Duty cuts unlikely to cool cement prices, India

Duty cuts unlikely to cool cement prices, India
Published: 10 April 2007

Cement prices are unlikely to soften immediately following the lowering of import duties. Industry experts feel limited ports and infrastructure constraints can prevent cement prices from falling in the near-term.

On Tuesday, the government had abolished the 16 per cent countervailing duty and 4 per cent special additional duty on portland cement. Earlier, the Centre brought down the basic import tariff on cement to zero from 12.5 per cent but it had maintained the special tariff on imports.

Analysts are divided over the impact, with some estimating price cuts of at least Rs 23 per bag, while others are sceptical of immediate repercussions. However, it is likely that the operators along the coasts, such as in Mumbai and Gujarat, will feel the pinch. Gujarat Ambuja Cements and UltraTech Cements could be hit by the changes.

A Citigroup report said that the duty reductions may not lead to a drop in prices in the near-term, since there is a shortage of cement which necessitates imports.

“Secondly, given the infrastructure constraints, it will be difficult moving cement from the coast to the interior markets, effectively restricting the imported cement to the coastal markets. The limited number of major ports is also another constraint,” the report said.

Citigroup said while cement was currently not being imported into India, the theoretical landed cost of the commodity will decline from Rs 242 per bag to Rs 213 per bag. Citi analyst Pradeep Mahtani feels though imported cement will become more attractive in the new duty regime, the biggest constraint to imports is the lack of infrastructure facilities at the ports to handle bulk cement.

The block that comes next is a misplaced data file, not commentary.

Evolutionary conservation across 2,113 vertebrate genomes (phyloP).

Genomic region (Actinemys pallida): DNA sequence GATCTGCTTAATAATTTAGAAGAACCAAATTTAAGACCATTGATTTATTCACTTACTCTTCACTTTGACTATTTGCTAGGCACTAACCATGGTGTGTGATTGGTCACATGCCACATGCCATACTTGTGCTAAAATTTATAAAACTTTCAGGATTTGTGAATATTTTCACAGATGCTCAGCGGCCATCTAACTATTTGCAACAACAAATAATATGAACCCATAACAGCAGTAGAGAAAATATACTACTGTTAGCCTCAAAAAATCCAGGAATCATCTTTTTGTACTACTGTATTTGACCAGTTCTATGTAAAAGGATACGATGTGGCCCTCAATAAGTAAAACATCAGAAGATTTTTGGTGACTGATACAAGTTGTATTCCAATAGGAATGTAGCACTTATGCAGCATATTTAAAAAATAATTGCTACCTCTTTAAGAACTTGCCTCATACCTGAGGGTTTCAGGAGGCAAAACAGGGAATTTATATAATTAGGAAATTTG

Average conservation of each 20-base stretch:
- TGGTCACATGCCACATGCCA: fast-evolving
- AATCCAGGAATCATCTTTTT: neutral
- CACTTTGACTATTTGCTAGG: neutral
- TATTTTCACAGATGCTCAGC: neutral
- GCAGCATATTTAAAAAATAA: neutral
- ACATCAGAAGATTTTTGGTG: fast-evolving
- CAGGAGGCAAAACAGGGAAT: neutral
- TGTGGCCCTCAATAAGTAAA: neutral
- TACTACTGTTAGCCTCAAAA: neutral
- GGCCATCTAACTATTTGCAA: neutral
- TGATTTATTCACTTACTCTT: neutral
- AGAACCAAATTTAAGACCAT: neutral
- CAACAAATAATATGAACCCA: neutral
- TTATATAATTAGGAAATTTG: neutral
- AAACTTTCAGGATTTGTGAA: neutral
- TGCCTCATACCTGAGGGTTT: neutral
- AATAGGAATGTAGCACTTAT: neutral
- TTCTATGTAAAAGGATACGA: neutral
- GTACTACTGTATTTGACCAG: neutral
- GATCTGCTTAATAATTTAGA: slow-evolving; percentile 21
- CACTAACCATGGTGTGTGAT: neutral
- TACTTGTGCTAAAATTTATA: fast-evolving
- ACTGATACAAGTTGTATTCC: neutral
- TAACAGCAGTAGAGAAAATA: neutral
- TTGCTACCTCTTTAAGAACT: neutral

He added that though capital expenditure on such infrastructure is not prohibitive ($30 million), the key is in finding a site with deep-water facilities. This could hinder the setting up of cement terminals along the coast.

According to the brokerage, factors preventing a near-term surge of imports are delays in certification by the Bureau of Indian Standards, availability of cement only during the monsoons and limited number of ports that facilitate imports.

Moreover, users use the material in small quantities — about 3,000 tonnes per month — whereas an economical shipload is 25,000 tonnes.

The views of Citigroup is also supported by Rajan Kumar of Networth Stock Broking, who says though the duty cut will make imported cement cheaper by about Rs 32 per bag, lack of infrastructure and port handling facility will be a deterrent for imports in the short-term.

Kumar added that the development makes cement imports from Indonesia or China a real possibility based on the current domestic prices in the coastal region and cost of landed prices of imported cement.

It also makes some imports from Pakistan, which has become surplus in cement, a possibility even though the quantity may not be significant.